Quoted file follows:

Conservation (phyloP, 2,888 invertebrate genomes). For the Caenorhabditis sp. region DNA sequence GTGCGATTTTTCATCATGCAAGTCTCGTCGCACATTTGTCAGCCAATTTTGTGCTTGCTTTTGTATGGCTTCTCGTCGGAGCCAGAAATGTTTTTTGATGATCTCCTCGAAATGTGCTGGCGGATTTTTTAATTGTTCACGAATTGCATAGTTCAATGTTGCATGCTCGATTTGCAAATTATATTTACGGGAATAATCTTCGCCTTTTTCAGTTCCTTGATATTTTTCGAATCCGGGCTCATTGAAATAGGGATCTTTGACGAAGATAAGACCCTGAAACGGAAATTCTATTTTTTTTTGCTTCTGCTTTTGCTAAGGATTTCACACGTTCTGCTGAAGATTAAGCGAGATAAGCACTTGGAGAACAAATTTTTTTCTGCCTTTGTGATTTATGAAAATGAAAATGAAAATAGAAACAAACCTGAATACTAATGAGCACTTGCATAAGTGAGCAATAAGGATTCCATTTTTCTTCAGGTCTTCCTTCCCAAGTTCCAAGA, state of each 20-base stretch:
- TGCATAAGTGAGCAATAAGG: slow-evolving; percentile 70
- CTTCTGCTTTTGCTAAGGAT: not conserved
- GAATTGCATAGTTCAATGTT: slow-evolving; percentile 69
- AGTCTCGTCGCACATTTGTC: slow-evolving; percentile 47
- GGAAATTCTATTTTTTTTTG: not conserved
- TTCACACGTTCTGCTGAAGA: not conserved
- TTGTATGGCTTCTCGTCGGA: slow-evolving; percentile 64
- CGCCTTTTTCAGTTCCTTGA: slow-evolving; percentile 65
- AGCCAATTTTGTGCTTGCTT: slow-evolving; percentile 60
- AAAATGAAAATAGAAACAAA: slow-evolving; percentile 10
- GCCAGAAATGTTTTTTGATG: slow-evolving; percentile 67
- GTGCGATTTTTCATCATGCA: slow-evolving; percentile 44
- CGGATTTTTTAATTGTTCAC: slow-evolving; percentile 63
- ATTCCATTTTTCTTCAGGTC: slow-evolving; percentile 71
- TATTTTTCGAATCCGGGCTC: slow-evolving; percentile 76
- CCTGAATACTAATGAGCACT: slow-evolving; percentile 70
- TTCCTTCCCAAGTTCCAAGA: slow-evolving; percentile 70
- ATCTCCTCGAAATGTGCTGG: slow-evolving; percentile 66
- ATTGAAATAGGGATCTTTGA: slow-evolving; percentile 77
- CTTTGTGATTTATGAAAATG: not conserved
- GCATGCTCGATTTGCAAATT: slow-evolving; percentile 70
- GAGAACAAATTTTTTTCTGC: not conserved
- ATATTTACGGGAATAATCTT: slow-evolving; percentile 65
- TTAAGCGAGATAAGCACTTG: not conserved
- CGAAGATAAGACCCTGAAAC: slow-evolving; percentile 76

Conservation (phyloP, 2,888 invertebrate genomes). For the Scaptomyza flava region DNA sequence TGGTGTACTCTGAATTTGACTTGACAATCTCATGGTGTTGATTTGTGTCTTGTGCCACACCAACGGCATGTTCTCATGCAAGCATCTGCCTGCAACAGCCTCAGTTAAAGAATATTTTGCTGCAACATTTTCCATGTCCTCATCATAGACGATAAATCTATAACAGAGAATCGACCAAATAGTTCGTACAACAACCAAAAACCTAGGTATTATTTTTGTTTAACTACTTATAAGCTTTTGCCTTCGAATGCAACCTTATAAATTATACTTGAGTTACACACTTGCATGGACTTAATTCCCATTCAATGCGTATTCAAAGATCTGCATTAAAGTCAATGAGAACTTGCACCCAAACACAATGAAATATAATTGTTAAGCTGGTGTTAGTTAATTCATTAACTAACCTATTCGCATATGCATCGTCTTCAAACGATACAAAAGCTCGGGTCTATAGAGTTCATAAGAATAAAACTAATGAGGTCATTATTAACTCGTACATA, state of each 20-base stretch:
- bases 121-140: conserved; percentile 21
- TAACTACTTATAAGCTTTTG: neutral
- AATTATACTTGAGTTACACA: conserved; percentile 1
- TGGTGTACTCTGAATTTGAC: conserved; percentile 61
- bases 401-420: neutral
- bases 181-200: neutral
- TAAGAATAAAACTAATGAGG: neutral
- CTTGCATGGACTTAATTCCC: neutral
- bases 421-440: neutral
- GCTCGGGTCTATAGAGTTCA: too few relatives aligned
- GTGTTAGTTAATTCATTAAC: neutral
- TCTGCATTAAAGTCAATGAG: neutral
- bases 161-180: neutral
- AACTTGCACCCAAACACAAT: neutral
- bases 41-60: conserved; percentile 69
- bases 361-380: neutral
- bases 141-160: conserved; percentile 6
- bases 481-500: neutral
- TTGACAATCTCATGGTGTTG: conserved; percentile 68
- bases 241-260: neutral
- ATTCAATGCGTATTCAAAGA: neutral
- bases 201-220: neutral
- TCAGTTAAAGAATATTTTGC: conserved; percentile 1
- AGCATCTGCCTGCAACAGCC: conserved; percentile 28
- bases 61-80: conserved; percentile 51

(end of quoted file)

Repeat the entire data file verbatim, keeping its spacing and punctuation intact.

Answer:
Conservation (phyloP, 2,888 invertebrate genomes). For the Caenorhabditis sp. region DNA sequence GTGCGATTTTTCATCATGCAAGTCTCGTCGCACATTTGTCAGCCAATTTTGTGCTTGCTTTTGTATGGCTTCTCGTCGGAGCCAGAAATGTTTTTTGATGATCTCCTCGAAATGTGCTGGCGGATTTTTTAATTGTTCACGAATTGCATAGTTCAATGTTGCATGCTCGATTTGCAAATTATATTTACGGGAATAATCTTCGCCTTTTTCAGTTCCTTGATATTTTTCGAATCCGGGCTCATTGAAATAGGGATCTTTGACGAAGATAAGACCCTGAAACGGAAATTCTATTTTTTTTTGCTTCTGCTTTTGCTAAGGATTTCACACGTTCTGCTGAAGATTAAGCGAGATAAGCACTTGGAGAACAAATTTTTTTCTGCCTTTGTGATTTATGAAAATGAAAATGAAAATAGAAACAAACCTGAATACTAATGAGCACTTGCATAAGTGAGCAATAAGGATTCCATTTTTCTTCAGGTCTTCCTTCCCAAGTTCCAAGA, state of each 20-base stretch:
- TGCATAAGTGAGCAATAAGG: slow-evolving; percentile 70
- CTTCTGCTTTTGCTAAGGAT: not conserved
- GAATTGCATAGTTCAATGTT: slow-evolving; percentile 69
- AGTCTCGTCGCACATTTGTC: slow-evolving; percentile 47
- GGAAATTCTATTTTTTTTTG: not conserved
- TTCACACGTTCTGCTGAAGA: not conserved
- TTGTATGGCTTCTCGTCGGA: slow-evolving; percentile 64
- CGCCTTTTTCAGTTCCTTGA: slow-evolving; percentile 65
- AGCCAATTTTGTGCTTGCTT: slow-evolving; percentile 60
- AAAATGAAAATAGAAACAAA: slow-evolving; percentile 10
- GCCAGAAATGTTTTTTGATG: slow-evolving; percentile 67
- GTGCGATTTTTCATCATGCA: slow-evolving; percentile 44
- CGGATTTTTTAATTGTTCAC: slow-evolving; percentile 63
- ATTCCATTTTTCTTCAGGTC: slow-evolving; percentile 71
- TATTTTTCGAATCCGGGCTC: slow-evolving; percentile 76
- CCTGAATACTAATGAGCACT: slow-evolving; percentile 70
- TTCCTTCCCAAGTTCCAAGA: slow-evolving; percentile 70
- ATCTCCTCGAAATGTGCTGG: slow-evolving; percentile 66
- ATTGAAATAGGGATCTTTGA: slow-evolving; percentile 77
- CTTTGTGATTTATGAAAATG: not conserved
- GCATGCTCGATTTGCAAATT: slow-evolving; percentile 70
- GAGAACAAATTTTTTTCTGC: not conserved
- ATATTTACGGGAATAATCTT: slow-evolving; percentile 65
- TTAAGCGAGATAAGCACTTG: not conserved
- CGAAGATAAGACCCTGAAAC: slow-evolving; percentile 76

Conservation (phyloP, 2,888 invertebrate genomes). For the Scaptomyza flava region DNA sequence TGGTGTACTCTGAATTTGACTTGACAATCTCATGGTGTTGATTTGTGTCTTGTGCCACACCAACGGCATGTTCTCATGCAAGCATCTGCCTGCAACAGCCTCAGTTAAAGAATATTTTGCTGCAACATTTTCCATGTCCTCATCATAGACGATAAATCTATAACAGAGAATCGACCAAATAGTTCGTACAACAACCAAAAACCTAGGTATTATTTTTGTTTAACTACTTATAAGCTTTTGCCTTCGAATGCAACCTTATAAATTATACTTGAGTTACACACTTGCATGGACTTAATTCCCATTCAATGCGTATTCAAAGATCTGCATTAAAGTCAATGAGAACTTGCACCCAAACACAATGAAATATAATTGTTAAGCTGGTGTTAGTTAATTCATTAACTAACCTATTCGCATATGCATCGTCTTCAAACGATACAAAAGCTCGGGTCTATAGAGTTCATAAGAATAAAACTAATGAGGTCATTATTAACTCGTACATA, state of each 20-base stretch:
- bases 121-140: conserved; percentile 21
- TAACTACTTATAAGCTTTTG: neutral
- AATTATACTTGAGTTACACA: conserved; percentile 1
- TGGTGTACTCTGAATTTGAC: conserved; percentile 61
- bases 401-420: neutral
- bases 181-200: neutral
- TAAGAATAAAACTAATGAGG: neutral
- CTTGCATGGACTTAATTCCC: neutral
- bases 421-440: neutral
- GCTCGGGTCTATAGAGTTCA: too few relatives aligned
- GTGTTAGTTAATTCATTAAC: neutral
- TCTGCATTAAAGTCAATGAG: neutral
- bases 161-180: neutral
- AACTTGCACCCAAACACAAT: neutral
- bases 41-60: conserved; percentile 69
- bases 361-380: neutral
- bases 141-160: conserved; percentile 6
- bases 481-500: neutral
- TTGACAATCTCATGGTGTTG: conserved; percentile 68
- bases 241-260: neutral
- ATTCAATGCGTATTCAAAGA: neutral
- bases 201-220: neutral
- TCAGTTAAAGAATATTTTGC: conserved; percentile 1
- AGCATCTGCCTGCAACAGCC: conserved; percentile 28
- bases 61-80: conserved; percentile 51